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THE LOST VILLAGE OF CLICKET

 
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Last people to live in Clicket
 
 


The photo was taken in 1890

 
 

Travelling through Dunster and taking the back road up Whitswood steep, along about 3miles there is a farm entrance (Thorn farm I think) and a sign pointing to Clicket. The village of Clicket was in a secluded valley on the Exmoor National Park, but now all thats left
of the small country village. is a pile of crumbling ruins.
Up until the end of the 19th Century it was a thriving community. It had a mill that serviced local farms and a quarry that provided lime, but by the start of the 20th Century it had been abandoned.  Archaeologist Mark Horton has been investigating the history of the ruined village for the BBC. In the course of his research, he found this fascinating photograph.  It was taken in 1890 and it is said to show the last people living in the village while it was still a small rural community.
The man on the right of the image is wearing an apron and a watch on a chain, suggesting he could have been the miller.  The man sitting front left with a dog on his lap has a basket of tools at his feet, suggesting he may have worked in the village quarry.


The 1841 census doesn’t list anyone in Clicket but some names are the same living in Timberscombe ‘village’ so the residents might have been incorporated altogether at that time.
The 1851 census lists the inhabitants of Clicket as John Cole, 58, Born in Luxborough,. His wife is Elizabeth aged 48, daughter Elizabeth 20, Martha 10 and John (age unreadable).
Robert Tarr 55 born in Kings Brompton and wife Elizabeth 54, their son Robert 22 and his wife Sarah aged 21.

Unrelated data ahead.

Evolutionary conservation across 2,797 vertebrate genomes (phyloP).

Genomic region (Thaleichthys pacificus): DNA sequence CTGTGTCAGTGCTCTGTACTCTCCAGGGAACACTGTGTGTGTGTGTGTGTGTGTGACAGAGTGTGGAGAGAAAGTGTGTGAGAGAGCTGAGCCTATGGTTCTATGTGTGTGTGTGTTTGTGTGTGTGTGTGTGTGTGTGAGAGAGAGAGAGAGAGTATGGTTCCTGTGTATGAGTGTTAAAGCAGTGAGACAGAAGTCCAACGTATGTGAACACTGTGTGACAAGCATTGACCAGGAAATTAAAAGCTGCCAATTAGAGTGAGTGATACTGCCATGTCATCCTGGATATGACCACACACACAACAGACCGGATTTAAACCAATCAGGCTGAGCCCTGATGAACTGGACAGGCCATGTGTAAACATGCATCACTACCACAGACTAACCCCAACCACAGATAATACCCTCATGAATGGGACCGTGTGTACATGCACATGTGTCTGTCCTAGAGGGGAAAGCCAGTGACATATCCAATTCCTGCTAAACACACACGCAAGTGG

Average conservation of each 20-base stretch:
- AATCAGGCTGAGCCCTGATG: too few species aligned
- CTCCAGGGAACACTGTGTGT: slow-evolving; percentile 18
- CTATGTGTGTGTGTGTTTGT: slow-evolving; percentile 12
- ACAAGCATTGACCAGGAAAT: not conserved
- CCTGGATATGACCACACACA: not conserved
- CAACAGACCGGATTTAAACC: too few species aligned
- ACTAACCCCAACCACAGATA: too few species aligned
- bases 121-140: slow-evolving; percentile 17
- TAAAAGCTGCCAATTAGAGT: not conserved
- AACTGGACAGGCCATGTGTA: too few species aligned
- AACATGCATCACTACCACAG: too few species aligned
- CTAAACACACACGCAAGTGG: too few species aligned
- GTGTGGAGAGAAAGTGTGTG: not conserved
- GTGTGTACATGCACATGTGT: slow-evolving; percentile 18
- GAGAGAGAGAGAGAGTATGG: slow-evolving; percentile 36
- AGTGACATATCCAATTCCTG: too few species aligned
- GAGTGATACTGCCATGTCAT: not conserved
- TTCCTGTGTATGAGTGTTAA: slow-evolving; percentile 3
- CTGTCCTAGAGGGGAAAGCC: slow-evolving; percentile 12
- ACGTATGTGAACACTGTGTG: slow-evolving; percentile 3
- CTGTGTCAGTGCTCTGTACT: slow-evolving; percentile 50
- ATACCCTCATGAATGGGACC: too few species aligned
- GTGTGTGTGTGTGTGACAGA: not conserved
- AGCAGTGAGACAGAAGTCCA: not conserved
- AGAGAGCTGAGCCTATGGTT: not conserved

Martin Williams, 68 born Exton, farm labourer, wife Ann 66 born Timberscombe, also son Martin aged 41 born Kings Brompton.
James Williams 46 born Luxborough and wife Elizabeth born Torrington
All the mens occupations are listed as farm labourers.


1861 lists the residents of Clicket as: Ann Williams age 77 widow and son Martin 51
Robert Tarr, 66 and wife Elizabeth 65 with grandson Robert aged 9 born Cutcombe.
William Webber, 38 born Timberscombe and wife Mary Ann 31 born cutcombe, daughters Dina aged 6 and Lucy aged 4, son William aged 2.
James Norman aged 65 born Winsford was lodging with them.
Thomas Webber 30, occupation shepherd born Carhampton and wife Sarah 22 born cutcombe, and their son William aged 1.  Lodging with them was Elizabeth Baker aged 60 born cutcombe.

1871 There are no listing for Clicket. It appears that the Webbers and the Williams have moved up to Allercott or the residents of Clicket have all been listed under Allercott. I will only list them here if they are specifically listed as living at Clicket.

However 1881 shows 3 families living in Clicket.
 William Webber, 59, his wife Mary ann is 49, daughter Mary is 19. They have 5 sons, John 13, George 11,James 7, Tom 5 and Charley 3.
John Webber 35 and wife Fanny 36 born Luccombe and 4 sons, Jessie 11, Harry 8, John 6, Willie 4.
George Hole 47 born cutcombe, his wife Mary 49 born Wotton Courtney and 3 sons George 16, James 11 and John 5. Also a daughter, Mary Ann aged 8.

As far as I can make out, the 1891 just lists Clicket as 4 uninhabited houses.

 
   
 
Picture taken in the fireplace of a ruined house in Clicket
© Copyright Ian Wigley and licensed for reuse under this Creative Commons Licence.
 
   
 
© Copyright Ian Wigley and licensed for reuse under this Creative Commons Licence.